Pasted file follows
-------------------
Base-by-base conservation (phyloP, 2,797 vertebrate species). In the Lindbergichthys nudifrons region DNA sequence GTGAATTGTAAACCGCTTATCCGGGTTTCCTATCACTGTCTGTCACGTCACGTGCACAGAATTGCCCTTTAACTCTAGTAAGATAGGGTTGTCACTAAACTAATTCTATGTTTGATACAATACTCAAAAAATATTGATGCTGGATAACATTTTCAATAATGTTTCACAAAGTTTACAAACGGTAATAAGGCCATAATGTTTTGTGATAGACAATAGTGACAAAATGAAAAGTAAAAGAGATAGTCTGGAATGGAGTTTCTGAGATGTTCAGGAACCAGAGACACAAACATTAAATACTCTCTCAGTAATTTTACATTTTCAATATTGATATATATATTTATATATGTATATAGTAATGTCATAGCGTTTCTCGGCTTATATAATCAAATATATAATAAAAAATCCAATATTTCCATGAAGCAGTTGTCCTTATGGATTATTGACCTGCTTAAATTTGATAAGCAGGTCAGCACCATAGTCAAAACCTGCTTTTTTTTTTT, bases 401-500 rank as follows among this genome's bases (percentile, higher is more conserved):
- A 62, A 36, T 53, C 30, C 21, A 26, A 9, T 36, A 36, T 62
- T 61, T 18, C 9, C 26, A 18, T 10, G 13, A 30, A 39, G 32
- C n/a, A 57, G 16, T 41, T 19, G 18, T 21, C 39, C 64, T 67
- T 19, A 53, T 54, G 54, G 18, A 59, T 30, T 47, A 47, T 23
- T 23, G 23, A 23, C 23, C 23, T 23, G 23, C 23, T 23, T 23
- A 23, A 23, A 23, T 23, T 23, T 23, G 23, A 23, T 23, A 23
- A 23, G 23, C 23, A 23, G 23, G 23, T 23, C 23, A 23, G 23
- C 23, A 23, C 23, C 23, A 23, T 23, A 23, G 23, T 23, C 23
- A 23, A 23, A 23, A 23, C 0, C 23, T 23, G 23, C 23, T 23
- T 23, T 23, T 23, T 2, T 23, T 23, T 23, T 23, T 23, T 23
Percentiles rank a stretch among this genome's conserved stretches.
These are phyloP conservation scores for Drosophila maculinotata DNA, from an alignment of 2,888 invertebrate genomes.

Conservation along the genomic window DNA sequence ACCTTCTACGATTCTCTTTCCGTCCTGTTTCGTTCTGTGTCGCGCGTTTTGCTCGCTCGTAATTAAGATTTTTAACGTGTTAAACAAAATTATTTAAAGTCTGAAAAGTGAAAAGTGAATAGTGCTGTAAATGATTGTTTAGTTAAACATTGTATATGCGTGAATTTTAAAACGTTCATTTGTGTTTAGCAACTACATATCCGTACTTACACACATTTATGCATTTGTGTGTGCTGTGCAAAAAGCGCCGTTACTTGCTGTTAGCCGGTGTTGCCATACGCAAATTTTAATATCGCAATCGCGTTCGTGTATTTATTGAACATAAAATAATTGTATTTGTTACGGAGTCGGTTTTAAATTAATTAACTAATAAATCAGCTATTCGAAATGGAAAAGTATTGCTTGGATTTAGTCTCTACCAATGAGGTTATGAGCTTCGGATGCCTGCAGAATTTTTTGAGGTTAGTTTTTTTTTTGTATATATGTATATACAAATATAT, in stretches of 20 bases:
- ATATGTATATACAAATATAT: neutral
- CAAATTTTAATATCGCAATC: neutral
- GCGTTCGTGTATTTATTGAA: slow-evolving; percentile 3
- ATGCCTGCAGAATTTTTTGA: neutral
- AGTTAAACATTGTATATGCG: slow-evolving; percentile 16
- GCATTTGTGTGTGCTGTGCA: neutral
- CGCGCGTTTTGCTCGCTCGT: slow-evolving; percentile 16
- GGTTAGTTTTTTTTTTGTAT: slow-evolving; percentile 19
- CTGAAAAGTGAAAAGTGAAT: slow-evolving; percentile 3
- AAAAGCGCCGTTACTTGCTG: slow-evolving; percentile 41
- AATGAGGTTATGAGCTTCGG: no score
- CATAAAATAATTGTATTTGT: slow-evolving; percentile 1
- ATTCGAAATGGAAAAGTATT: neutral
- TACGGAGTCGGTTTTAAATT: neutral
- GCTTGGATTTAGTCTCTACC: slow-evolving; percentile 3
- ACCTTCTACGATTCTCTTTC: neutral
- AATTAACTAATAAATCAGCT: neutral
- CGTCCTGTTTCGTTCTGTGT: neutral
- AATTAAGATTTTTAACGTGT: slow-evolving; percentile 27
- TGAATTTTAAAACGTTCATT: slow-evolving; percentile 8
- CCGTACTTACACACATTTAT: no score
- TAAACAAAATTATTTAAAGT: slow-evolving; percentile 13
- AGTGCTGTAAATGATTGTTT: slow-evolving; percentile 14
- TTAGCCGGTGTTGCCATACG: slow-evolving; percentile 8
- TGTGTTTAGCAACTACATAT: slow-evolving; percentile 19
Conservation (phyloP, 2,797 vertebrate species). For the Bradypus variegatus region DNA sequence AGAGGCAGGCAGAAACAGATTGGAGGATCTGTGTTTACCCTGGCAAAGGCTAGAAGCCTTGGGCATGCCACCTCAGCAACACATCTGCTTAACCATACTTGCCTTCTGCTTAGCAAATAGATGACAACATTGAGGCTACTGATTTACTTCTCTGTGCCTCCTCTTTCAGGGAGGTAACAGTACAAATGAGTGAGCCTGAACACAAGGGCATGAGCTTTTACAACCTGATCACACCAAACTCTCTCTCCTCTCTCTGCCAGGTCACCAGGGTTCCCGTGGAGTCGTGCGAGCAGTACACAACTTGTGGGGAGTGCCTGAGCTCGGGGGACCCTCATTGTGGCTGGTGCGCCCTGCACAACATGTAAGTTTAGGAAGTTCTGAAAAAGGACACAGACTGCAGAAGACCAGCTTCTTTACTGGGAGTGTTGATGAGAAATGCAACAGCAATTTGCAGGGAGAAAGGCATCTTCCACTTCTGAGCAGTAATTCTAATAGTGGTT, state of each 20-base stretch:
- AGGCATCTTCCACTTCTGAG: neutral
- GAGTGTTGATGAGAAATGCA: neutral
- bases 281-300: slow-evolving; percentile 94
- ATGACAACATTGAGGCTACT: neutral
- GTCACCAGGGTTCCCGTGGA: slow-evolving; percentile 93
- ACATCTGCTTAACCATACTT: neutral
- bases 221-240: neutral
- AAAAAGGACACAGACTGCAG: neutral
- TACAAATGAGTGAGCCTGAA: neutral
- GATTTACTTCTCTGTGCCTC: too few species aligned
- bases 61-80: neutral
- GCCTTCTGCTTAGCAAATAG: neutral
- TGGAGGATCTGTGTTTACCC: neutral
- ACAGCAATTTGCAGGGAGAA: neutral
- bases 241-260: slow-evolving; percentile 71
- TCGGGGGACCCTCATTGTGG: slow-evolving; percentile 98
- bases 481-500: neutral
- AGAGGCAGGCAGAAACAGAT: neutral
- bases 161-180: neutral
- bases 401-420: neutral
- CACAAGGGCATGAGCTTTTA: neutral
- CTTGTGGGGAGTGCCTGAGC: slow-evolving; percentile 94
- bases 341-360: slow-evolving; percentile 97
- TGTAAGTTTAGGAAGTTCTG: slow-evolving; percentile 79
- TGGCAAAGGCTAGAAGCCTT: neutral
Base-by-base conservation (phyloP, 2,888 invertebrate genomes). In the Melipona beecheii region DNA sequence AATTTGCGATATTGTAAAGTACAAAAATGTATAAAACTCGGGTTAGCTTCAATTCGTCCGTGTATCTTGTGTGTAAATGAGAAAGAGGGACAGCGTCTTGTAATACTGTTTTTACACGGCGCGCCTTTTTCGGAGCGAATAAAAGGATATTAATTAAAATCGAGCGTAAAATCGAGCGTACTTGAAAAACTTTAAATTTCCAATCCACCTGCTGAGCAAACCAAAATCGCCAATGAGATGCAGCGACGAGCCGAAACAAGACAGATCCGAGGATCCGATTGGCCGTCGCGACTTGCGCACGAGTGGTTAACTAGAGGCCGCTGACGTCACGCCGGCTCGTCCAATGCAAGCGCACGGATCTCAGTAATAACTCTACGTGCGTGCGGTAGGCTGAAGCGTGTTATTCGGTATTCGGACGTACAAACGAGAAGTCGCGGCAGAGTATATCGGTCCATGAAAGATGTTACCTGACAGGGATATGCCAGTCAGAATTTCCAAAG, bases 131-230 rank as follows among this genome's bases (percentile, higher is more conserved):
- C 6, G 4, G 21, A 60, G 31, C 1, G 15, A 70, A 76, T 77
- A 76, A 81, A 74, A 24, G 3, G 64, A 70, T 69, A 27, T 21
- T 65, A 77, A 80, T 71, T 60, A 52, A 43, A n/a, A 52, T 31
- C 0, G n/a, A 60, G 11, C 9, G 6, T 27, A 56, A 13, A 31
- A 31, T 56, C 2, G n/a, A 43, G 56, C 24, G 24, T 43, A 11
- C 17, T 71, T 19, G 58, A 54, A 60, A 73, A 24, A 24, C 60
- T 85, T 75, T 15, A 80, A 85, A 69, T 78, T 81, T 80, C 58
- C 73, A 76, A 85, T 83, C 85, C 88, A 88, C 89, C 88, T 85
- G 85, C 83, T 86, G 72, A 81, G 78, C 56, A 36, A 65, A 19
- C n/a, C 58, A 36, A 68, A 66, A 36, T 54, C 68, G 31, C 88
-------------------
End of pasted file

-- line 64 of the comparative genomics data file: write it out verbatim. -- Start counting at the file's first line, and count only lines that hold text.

- TGTAAGTTTAGGAAGTTCTG: slow-evolving; percentile 79